Plans for Pumpkin Festival progressing; beer-wine tent will be open two nights

Festival organizers and downtown business owners met at Pasta Loft last week to talk about the Milford Pumpkin Festival.

MILFORD – Early this year it looked like the Pumpkin Festival, a 28-year tradition, would disappear, after the Milford Improvement Team, the long time organizer, and the Souhegan Valley Chamber of Commerce announced they were stepping away from it.

A few weeks later, however, a small group of residents led by Carol Gates and Wade Campbell said they would organize a festival. They call themselves the Granite Town Festivities Committee. Last week Campbell told selectmen plans are “coming along pretty well,” with the help of the Milford Lions Club and Milford Rotary Club.

Last week, the committee hosted an evening get together at Pasta Loft to answer questions and talk about concerns, including parking and portable toilets. More than a half dozen downtown business owners showed up.

“We were blown away by the support,” said Mary Skuse, the committee’s secretary.

The committee was scheduled to meet again on May 2. Meetings are held in the Milford Police Station’s community room, and everyone is invited.

“We are all volunteers with full-time jobs and families,” Skuse said, so they need all the help they can get. “We are very excited to get this festival planned, but we still need a lot of help from sponsors, vendors, and volunteers.”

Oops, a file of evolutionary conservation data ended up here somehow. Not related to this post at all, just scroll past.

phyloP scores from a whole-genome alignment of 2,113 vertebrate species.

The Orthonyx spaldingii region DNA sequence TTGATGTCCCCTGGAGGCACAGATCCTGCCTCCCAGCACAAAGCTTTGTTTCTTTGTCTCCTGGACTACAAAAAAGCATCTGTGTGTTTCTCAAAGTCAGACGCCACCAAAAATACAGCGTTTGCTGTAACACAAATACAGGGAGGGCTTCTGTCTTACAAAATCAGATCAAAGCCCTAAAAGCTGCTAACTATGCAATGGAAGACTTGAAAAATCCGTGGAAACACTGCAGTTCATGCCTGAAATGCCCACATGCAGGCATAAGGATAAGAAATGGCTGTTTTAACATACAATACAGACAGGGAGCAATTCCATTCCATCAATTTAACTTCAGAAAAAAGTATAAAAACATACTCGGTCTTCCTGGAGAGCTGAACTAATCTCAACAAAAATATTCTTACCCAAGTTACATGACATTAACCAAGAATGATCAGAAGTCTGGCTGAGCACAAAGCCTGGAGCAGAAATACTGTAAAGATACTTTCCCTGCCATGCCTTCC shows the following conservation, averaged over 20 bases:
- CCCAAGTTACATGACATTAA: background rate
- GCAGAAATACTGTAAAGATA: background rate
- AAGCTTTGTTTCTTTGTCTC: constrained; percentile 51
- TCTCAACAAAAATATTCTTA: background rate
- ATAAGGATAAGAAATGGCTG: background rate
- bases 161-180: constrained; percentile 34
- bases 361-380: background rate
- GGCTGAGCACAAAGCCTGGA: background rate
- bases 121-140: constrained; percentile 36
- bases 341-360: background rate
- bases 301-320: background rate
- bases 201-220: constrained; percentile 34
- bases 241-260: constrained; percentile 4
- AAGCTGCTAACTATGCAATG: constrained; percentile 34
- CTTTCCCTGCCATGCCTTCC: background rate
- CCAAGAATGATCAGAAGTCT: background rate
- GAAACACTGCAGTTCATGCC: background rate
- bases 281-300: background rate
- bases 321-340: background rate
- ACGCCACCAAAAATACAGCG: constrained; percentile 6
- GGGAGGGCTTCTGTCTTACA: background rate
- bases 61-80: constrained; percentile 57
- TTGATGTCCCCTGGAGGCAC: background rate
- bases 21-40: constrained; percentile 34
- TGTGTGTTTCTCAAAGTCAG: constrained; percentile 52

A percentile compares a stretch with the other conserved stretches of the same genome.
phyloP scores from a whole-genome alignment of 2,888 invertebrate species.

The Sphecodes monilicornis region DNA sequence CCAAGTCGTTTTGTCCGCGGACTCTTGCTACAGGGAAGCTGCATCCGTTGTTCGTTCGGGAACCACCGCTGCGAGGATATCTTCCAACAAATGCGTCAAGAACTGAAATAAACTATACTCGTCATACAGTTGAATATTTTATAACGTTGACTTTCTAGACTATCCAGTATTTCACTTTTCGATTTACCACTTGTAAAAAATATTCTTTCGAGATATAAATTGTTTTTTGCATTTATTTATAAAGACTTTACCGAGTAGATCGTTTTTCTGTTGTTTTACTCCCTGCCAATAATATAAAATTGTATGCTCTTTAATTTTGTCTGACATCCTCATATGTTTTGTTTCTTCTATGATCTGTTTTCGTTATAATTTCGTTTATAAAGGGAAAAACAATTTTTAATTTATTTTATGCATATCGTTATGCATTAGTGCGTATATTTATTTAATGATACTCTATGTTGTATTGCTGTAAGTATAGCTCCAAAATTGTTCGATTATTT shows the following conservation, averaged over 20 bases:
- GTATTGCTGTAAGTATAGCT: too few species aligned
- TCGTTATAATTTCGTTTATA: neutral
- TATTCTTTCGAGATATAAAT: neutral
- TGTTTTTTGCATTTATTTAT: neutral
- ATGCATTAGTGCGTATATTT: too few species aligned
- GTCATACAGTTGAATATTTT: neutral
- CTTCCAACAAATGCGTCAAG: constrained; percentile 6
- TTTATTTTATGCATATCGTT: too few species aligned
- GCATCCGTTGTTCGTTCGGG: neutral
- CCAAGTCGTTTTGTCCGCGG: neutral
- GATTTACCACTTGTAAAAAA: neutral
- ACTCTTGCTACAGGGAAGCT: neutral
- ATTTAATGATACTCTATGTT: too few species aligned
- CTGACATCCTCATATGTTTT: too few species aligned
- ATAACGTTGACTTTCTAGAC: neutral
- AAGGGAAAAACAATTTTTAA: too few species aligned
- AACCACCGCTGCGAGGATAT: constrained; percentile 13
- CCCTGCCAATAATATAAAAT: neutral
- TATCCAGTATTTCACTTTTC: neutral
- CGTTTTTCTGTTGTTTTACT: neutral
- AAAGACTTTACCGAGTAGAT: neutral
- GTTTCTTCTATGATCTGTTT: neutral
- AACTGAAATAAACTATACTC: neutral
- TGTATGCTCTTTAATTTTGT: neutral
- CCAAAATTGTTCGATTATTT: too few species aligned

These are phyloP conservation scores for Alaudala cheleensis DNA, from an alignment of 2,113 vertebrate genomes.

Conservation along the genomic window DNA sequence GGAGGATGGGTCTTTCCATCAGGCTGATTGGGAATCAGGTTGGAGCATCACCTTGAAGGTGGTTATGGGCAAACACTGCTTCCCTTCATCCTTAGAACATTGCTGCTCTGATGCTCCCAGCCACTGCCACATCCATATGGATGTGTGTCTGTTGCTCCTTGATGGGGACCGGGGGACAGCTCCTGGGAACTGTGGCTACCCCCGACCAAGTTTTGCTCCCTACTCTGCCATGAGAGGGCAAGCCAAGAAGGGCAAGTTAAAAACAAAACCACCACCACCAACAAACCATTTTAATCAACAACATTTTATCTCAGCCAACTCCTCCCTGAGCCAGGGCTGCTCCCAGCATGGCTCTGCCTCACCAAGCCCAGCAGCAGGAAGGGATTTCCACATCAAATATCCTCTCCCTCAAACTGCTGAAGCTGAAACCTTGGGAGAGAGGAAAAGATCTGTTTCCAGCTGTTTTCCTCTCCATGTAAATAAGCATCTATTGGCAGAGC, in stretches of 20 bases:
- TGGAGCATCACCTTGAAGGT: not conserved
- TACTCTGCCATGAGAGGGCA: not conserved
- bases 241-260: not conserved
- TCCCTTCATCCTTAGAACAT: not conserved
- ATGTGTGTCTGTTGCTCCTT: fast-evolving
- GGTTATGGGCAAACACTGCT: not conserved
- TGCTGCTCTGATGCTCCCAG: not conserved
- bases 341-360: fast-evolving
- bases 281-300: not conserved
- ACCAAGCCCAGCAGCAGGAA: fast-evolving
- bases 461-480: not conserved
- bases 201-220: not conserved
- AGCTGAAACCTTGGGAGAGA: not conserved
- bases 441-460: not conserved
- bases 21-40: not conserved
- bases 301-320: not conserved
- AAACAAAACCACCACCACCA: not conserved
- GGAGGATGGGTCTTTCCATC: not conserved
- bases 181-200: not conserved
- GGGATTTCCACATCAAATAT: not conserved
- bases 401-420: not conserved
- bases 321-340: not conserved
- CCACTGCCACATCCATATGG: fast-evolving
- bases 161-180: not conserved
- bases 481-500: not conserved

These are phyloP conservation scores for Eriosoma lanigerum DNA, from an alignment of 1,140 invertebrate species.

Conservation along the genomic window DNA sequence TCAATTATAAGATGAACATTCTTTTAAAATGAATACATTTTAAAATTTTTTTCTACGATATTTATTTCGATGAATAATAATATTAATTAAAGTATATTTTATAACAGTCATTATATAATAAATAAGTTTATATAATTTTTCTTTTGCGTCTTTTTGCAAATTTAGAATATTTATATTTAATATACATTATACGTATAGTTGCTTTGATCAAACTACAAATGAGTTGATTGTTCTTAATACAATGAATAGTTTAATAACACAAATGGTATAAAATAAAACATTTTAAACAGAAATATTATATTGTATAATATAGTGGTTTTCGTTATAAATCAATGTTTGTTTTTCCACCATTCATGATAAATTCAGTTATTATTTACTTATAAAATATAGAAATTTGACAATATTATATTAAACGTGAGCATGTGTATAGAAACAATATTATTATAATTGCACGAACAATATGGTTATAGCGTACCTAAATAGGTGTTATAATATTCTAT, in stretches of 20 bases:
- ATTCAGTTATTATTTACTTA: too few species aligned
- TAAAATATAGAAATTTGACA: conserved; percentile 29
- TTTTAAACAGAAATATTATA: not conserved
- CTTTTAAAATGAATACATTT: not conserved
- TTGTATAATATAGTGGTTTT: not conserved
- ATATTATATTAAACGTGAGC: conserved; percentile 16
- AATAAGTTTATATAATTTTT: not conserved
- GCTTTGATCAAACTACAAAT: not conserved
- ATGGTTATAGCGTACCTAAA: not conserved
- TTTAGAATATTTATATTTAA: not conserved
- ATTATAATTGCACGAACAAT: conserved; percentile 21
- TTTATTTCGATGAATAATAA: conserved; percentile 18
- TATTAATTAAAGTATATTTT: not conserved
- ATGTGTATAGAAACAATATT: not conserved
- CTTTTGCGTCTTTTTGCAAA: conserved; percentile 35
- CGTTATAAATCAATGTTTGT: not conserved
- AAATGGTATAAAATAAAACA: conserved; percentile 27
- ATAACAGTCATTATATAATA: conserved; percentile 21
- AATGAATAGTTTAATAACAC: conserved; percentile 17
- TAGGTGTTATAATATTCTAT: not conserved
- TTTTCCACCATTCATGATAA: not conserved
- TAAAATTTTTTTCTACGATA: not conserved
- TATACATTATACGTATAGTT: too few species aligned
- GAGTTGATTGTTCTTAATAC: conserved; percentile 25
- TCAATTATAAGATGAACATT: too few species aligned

It will take more than $93,000 to pay for the insurance, rentals and all of the other costs associated with the festival, the group estimates.

Starting in 1990 as a small event with volunteers selling pumpkins and arts and crafts to raise money for town hall auditorium renovations, the pumpkin festival grew over the years to become one of the most popular in New England, attracting 35,000 people over Columbus Day weekend.

Campbell told selectmen they are trying to get sponsors and insurance coverage, hire an electrician and plan to meet with fire and emergency service officials. There are no plans to scale the festival back, he said, and it will be “pretty much the same” as in the past, but they would like to see a big closing act on Sunday.

All activities on the Community House lawn, including the beer and wine tent, will be organized by the Rotary Club and Lions Club and the rest of the festival will be on Middle Street, the Oval and Emerson Park, as usual.

At the committee’s request, selectmen voted unanimously to waive a town ordinance to allow the selling of beer and wine over both Friday and Saturday evening in the tasting tent.

“It’s going to be a great event,” Janet Langdell, of the Rotary Club, told the board.

To raise money, the committee is asking for $20 each from 1,500 families. They have set up a GoFundMe page at

Checks can be sent to PO Box 847, Milford, N.H. 03055.

Kathy Cleveland can be reached at 673-3100 or